Babesta scored a backstage pass with a brand that’s been rockin’ the cradle since 2003 with a top-of-the-charts kids’ fashion line.
What’s the playlist of your closet? If you’re a fan of hip baby tee company, Rowdy Sprout, your rotation might include Johnny Cash, Sublime, Jimi Hendrix, Blondie, Bruce Springsteen—and lots of Grateful Dead and Dylan. California native Laura Angotti, the brand’s founder and self-proclaimed “hippy at heart,” has been rocking the kids’ fashion world with her band tees since 2003. Formerly an art installer (she used to hang classics on the walls of everywhere from the Guggenheim to the New York Historical Society), Angotti got an opportunity to appease her love for fashion. Ten years ago, at the behest of a friend, she says, “I made 26 iron on transfer band tees.” She was excited by the idea of shaking up the very pink and blue baby world with something more edgy. Her concept quickly made its way up the fashion charts, and now a decade later, the hits keep coming.
We got to chat with Angotti about what’s new at Rowdy Sprout, her new collection “Unplugged” and why, when other trends come and go, the music always plays on.
Were you ever in a band? OMG I have serious musical envy—I’ve never been in a band and don’t play an instrument. I sing, but not well!
If you ever started a band, what would be your band’s name? The name of my band would be “The Blistered Nipples.” We’d play a mix between folk and punk rock. I would be a singer/guitar player. We would definitely hit small venues all over the world—Spain, Italy, Portugal, Ireland, NYC, and all over USA.
OK, you’ve been making band tees for a decade. Music changes a lot in 10 years. Does musical taste in fashion change? It’s funny because the truth is the same bands are still my best sellers. ACDC, Beatles, anything with Grateful Dead. I constantly am searching for new bands and new licenses but it’s harder than you would imagine to find the people who have the authority to license merch. And then you come across a lot of companies that do everything in house and won’t work with anyone else which is a real bummer.
How has Rowdy Sprout changed over the years? The longer I do this, the more seriously the bands and merch companies take me. At first it was really hard to get bands and companies to give me license rights. Over time it’s gotten a little easier but unfortunately the bands and companies are getting harder and harder to work with. I have found that I have to work five times as hard to get the same amount of shirts approved. However, over the years, I have also created a much better product than what I first started with—lots of variety in color and style. I also now have two children which has made a huge difference in my design. In fact, my daughter has inspired me to create a whole new look for girls (coming spring ’15!)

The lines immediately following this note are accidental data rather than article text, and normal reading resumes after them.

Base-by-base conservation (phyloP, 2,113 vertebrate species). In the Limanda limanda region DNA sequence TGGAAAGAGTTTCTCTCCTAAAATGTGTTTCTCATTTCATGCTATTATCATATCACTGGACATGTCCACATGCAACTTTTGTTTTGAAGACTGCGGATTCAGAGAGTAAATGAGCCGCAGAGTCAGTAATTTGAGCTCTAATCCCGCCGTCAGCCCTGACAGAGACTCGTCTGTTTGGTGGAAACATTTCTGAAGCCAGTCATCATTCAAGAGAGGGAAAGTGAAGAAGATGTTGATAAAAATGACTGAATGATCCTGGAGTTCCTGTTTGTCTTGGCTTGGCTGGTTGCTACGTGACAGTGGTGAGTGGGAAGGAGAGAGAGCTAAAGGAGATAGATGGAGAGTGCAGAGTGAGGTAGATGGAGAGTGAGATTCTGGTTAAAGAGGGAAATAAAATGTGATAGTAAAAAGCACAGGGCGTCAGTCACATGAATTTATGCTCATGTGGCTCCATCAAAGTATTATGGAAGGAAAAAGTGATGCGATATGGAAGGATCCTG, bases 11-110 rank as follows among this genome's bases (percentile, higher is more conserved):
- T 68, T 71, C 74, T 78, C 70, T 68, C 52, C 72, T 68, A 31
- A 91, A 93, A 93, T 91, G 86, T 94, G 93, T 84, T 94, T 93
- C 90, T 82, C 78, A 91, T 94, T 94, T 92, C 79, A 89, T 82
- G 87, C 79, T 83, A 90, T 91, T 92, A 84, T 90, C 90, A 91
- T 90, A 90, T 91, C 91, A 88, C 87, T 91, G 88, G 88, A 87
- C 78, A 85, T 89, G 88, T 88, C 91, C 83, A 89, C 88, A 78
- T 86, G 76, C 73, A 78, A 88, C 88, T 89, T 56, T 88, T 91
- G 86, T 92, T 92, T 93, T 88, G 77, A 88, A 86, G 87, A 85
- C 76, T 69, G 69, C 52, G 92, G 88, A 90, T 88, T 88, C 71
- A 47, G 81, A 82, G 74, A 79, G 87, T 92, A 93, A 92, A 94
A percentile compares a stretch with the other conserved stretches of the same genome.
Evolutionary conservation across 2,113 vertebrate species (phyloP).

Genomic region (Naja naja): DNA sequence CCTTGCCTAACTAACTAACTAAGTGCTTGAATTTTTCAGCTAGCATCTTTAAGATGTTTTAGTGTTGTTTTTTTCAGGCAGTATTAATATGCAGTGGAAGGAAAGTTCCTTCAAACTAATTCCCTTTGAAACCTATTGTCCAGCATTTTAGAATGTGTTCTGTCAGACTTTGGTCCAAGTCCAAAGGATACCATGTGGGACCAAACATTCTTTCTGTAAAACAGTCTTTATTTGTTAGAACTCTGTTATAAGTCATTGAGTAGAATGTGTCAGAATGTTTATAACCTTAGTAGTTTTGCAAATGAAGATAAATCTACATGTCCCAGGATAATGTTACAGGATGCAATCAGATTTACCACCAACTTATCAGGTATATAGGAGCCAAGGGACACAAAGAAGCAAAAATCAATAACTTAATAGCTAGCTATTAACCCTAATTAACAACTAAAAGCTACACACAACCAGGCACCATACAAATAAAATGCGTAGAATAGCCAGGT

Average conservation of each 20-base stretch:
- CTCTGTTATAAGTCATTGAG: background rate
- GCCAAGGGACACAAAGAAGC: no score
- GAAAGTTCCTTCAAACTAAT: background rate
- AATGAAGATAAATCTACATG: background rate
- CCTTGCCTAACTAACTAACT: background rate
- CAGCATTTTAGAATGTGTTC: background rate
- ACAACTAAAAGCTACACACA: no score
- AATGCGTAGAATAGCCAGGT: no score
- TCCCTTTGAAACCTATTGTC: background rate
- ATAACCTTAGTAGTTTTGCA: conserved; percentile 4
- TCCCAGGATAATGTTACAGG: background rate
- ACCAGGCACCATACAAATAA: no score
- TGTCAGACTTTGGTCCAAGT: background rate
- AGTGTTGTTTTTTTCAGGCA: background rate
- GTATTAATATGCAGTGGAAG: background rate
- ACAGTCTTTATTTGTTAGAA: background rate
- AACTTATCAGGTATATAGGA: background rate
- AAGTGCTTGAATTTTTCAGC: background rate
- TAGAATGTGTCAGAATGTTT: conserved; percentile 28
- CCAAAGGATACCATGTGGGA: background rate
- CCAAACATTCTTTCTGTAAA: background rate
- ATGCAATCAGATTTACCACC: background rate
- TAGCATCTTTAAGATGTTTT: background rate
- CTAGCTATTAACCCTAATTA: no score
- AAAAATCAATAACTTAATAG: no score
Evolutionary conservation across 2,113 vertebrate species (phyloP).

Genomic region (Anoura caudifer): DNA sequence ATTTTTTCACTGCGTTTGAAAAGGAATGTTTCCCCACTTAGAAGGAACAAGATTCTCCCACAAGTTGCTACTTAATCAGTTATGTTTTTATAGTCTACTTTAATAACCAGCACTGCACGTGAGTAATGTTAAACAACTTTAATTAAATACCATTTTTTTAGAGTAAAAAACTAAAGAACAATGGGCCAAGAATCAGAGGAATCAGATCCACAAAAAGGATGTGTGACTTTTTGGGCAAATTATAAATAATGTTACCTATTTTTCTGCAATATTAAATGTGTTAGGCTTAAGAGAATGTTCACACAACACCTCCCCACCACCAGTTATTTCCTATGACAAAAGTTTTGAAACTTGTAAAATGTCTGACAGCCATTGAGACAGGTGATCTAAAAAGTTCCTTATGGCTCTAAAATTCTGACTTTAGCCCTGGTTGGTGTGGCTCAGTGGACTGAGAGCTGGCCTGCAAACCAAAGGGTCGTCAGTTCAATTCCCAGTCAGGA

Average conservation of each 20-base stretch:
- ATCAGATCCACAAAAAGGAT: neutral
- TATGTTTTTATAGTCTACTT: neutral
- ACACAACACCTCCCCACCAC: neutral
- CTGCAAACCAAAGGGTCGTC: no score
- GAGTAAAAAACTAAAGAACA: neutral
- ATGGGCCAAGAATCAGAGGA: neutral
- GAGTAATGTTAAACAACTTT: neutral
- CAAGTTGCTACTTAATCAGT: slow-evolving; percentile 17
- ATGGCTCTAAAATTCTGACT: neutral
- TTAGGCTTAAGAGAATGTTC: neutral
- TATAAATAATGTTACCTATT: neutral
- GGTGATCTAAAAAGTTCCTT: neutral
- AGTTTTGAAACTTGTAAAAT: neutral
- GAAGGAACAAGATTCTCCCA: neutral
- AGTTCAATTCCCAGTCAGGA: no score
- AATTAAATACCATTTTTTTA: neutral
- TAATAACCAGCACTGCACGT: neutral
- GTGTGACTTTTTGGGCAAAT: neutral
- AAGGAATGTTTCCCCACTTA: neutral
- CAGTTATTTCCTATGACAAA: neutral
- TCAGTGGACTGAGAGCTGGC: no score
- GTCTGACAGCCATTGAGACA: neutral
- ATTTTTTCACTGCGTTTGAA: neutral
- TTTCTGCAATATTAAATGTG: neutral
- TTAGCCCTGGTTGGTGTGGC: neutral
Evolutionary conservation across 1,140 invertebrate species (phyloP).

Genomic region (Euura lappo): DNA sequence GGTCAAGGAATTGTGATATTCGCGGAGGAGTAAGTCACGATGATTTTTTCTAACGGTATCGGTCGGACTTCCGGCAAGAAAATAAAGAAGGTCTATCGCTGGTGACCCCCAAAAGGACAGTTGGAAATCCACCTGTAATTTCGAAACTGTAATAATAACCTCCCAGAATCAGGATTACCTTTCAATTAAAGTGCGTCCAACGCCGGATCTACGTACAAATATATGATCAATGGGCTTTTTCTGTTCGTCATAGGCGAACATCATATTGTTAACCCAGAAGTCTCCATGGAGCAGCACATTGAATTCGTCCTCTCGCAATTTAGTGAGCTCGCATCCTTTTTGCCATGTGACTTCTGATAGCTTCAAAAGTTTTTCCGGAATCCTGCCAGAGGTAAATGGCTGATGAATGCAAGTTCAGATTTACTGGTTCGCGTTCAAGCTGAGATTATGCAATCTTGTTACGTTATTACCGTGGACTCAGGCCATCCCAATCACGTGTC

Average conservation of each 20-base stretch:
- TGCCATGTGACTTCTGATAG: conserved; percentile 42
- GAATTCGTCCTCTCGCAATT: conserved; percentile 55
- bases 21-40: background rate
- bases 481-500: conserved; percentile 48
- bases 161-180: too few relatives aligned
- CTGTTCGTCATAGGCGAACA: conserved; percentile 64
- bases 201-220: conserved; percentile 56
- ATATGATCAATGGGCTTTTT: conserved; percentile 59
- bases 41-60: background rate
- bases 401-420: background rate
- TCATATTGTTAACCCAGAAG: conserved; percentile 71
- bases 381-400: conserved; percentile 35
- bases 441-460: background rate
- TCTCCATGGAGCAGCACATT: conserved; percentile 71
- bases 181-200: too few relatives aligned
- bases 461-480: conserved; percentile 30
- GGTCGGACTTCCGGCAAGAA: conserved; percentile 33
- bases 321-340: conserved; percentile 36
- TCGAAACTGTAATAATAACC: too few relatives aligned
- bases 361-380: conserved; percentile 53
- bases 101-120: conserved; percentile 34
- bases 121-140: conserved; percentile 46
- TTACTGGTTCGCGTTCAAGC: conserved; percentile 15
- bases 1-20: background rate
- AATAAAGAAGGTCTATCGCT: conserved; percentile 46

This season, you launch your new Unplugged line–how did that come about? I’m so excited about Rowdy Sprout Unplugged. The bands are great but many have gotten harder and harder to work with. Unplugged was originally started so I could have something that I have complete control over. I love a good tee shirt and vintage inspiration is always big for me. Of course, I also design things out of need in the marketplace. The sweatpants were created because I simply can never find cool sweats for my kids. I think comfort is key for kids and why not look cool at the same time?
Why do you think it’s so important for kids to be exposed to music? I think music shapes us from a very early age. I have memories of music that are almost more palpable than any other memory. Like chocolate, I think music is one of the finer things in life and very important to share with your children!
What do you listen to at home? We listen to a lot of everything. My husband is the DJ of the household mostly! We listen to Spotify all the time and get lots of new music from there. Our current favorite song is by Lord Huron “Ends of the Earth” It also happens to be in my kids’ favorite movie “Walking With Dinosaurs.”
If you could meet any musician, dead or alive, who would it be and why? Easy, that’s Bob Dylan! Lyrical genius.